Embodiments of the present invention provide a substrate carrier for a parallel wafer processing reactor that further increases process throughput. In one embodiment, the substrate carrier includes a plurality of susceptors arranged horizontally in a vertical stack. The substrates are mounted between pairs of susceptors on two or more supports provided around the outer periphery of the susceptors. The number of substrates mounted between each pair of susceptors may be the same or different but is two or more between at least one pair of susceptors.
Embodiments of the present invention also provide a parallel wafer processing reactor for processing substrates. The reactor includes a process chamber and a substrate carrier having a plurality of horizontally arranged susceptors and a support, disposed between at least one pair of said susceptors, for holding at least two substrates.
In one embodiment of the present invention, the support between each pair of susceptors includes two opposing spacers. Opposite ends of the wafers are supported on these shoulders. In another embodiment of the present invention, the support between each pair of susceptors includes three spacers arranged so that first, second and third ends of the wafers are supported on these shoulders. The first, second and third ends of the wafers have radial positions on the wafer that are 120° from each other.
The substrate carrier according to embodiments of the present invention offers certain advantages over the prior art substrate carrier designs. They include an increase in capacity for substrates within a given isothermal zone, and a reduction in cost by decreasing the number of susceptors.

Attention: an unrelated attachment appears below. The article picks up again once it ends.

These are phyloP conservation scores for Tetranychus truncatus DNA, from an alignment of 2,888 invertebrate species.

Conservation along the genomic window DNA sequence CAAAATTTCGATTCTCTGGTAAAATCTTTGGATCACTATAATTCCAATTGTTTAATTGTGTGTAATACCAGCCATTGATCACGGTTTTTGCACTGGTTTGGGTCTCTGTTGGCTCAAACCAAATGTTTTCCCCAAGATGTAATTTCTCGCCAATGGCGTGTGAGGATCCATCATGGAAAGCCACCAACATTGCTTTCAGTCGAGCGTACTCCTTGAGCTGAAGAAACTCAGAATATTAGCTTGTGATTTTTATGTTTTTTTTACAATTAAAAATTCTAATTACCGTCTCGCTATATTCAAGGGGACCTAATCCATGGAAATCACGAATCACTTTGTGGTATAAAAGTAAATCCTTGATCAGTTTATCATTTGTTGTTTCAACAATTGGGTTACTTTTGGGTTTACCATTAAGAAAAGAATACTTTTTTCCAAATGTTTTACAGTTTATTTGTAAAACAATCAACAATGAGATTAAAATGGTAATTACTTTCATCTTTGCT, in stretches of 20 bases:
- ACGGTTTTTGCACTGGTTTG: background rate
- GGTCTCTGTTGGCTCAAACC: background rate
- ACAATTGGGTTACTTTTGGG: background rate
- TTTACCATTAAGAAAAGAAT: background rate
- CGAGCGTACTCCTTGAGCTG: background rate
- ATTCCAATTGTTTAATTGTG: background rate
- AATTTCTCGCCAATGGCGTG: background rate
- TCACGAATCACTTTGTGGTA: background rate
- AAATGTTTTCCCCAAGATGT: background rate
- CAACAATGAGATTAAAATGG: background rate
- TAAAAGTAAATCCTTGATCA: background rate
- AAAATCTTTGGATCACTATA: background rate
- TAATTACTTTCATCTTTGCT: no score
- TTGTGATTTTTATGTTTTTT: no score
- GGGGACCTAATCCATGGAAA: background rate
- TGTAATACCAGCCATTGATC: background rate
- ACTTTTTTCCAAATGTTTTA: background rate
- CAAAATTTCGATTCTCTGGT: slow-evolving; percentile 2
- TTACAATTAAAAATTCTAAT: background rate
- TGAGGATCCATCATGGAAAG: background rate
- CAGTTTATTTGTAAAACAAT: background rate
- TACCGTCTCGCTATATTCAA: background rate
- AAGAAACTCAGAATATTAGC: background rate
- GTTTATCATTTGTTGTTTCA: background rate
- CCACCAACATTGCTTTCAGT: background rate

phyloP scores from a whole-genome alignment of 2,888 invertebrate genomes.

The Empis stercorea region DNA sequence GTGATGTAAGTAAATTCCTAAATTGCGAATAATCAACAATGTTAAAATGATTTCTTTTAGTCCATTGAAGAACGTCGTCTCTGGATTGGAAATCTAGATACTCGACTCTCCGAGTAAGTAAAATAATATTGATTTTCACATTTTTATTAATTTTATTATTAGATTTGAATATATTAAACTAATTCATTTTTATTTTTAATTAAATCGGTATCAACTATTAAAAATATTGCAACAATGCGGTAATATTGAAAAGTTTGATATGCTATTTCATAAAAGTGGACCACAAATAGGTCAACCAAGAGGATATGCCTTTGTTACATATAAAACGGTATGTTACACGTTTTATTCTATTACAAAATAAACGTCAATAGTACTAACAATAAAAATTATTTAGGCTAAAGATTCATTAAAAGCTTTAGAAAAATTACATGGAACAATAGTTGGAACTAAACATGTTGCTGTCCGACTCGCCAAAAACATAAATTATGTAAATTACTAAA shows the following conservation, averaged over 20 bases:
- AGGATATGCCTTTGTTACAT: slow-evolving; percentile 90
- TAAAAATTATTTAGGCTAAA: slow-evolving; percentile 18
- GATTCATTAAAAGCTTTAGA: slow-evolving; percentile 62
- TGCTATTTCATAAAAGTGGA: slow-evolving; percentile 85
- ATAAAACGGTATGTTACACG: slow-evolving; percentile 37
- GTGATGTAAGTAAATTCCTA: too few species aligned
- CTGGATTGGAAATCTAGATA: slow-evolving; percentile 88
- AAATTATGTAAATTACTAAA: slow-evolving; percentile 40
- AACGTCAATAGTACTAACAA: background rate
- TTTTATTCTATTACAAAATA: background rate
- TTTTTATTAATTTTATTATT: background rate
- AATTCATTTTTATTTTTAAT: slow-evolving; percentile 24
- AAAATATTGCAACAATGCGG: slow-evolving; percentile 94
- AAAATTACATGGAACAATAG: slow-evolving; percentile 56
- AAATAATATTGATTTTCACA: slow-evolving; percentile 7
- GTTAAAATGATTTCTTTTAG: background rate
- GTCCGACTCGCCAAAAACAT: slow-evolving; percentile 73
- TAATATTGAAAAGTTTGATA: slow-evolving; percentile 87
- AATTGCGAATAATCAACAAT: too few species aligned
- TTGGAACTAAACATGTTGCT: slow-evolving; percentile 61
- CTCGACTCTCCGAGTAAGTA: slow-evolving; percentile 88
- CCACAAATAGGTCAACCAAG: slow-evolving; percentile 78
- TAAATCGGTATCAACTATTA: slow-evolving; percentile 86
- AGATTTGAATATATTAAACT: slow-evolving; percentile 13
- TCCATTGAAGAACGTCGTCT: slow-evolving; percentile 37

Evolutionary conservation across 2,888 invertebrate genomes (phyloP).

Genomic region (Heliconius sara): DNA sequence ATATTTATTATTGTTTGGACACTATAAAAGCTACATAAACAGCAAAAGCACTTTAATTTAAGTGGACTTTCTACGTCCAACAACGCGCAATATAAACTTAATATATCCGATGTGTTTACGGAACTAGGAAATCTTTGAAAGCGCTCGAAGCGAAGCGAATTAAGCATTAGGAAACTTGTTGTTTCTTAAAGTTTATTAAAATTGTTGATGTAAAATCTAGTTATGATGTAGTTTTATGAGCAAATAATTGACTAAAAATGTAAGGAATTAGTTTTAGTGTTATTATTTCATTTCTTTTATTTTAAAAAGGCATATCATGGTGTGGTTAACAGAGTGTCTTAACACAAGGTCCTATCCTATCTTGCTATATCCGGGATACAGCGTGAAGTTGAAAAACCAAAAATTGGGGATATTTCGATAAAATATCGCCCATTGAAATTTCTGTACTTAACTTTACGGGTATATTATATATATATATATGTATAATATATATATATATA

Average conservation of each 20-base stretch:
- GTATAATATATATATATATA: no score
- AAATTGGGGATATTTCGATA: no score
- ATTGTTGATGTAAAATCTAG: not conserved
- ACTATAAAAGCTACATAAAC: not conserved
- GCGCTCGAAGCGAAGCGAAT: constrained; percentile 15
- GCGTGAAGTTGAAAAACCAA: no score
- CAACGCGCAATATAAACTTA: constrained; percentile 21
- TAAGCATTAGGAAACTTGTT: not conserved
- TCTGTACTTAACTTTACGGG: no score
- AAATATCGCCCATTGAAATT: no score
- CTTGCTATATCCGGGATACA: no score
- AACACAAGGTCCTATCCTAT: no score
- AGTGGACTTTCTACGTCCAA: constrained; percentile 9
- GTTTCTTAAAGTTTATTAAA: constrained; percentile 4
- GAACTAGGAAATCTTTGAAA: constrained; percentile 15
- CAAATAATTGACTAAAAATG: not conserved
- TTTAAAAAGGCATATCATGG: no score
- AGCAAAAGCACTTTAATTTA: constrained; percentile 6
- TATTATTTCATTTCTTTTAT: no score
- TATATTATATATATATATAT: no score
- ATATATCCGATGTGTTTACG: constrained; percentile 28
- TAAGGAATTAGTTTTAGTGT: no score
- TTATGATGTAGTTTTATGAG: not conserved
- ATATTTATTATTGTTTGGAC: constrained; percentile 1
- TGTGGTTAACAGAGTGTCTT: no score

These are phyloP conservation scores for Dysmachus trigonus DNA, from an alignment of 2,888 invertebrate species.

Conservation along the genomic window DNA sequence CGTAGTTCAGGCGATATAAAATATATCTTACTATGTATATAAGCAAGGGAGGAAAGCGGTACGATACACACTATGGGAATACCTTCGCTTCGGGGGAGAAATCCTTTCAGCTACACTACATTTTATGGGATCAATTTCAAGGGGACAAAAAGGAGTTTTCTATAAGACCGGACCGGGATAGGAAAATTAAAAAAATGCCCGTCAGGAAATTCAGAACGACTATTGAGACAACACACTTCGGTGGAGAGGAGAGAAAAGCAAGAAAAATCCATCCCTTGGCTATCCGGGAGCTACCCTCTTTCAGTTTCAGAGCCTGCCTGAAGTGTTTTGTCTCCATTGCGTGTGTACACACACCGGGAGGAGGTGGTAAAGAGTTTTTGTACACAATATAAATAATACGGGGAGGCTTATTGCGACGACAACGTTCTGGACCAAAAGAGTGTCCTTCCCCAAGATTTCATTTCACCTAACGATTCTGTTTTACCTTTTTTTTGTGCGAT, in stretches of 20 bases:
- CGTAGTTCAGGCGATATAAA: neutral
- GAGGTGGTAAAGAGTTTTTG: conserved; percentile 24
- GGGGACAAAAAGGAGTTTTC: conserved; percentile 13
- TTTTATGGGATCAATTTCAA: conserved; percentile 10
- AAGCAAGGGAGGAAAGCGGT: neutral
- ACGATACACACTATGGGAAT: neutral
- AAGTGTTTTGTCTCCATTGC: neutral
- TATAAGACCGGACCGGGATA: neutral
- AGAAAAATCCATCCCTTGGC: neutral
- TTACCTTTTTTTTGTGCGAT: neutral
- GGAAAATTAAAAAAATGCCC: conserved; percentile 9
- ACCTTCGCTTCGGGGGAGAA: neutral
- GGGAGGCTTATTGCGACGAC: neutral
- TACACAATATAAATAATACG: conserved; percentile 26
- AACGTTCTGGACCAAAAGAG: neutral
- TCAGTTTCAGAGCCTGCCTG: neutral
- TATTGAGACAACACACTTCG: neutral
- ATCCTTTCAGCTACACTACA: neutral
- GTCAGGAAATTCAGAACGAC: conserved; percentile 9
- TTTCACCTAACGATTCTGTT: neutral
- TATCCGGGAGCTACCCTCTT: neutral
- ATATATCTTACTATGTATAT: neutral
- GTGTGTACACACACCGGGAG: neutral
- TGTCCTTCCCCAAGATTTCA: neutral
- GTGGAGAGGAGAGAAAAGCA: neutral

So that the manner in which the above recited features of the present invention can be understood in detail, a more particular description of the invention, briefly summarized above, may be had by reference to embodiments, some of which are illustrated in the appended drawings. It is to be noted, however, that the appended drawings illustrate only typical embodiments of this invention and are therefore not to be considered limiting of its scope, for the invention may admit to other equally effective embodiments.
The susceptors 407 are made up a generally planar platen 417 and two or more discrete post members 419 disposed radially around the platen. The platen portion 417 is designed to be heated, such as by means of a heating element (not shown). To accommodate heating of the platen 417, the susceptors 407 are preferably made from a refractory, high thermal conductivity material such as SiC coated graphite, SiC coated SiC or solid SiC. A variety of other materials may also be used, although various combinations of SiC and graphite appear to be optimal for high temperature applications. Preferably, the susceptors 407 have a larger diameter than the substrates 404. For some processes such as thermal annealing or oxidation, the susceptor diameter is equivalent to the substrate diameter.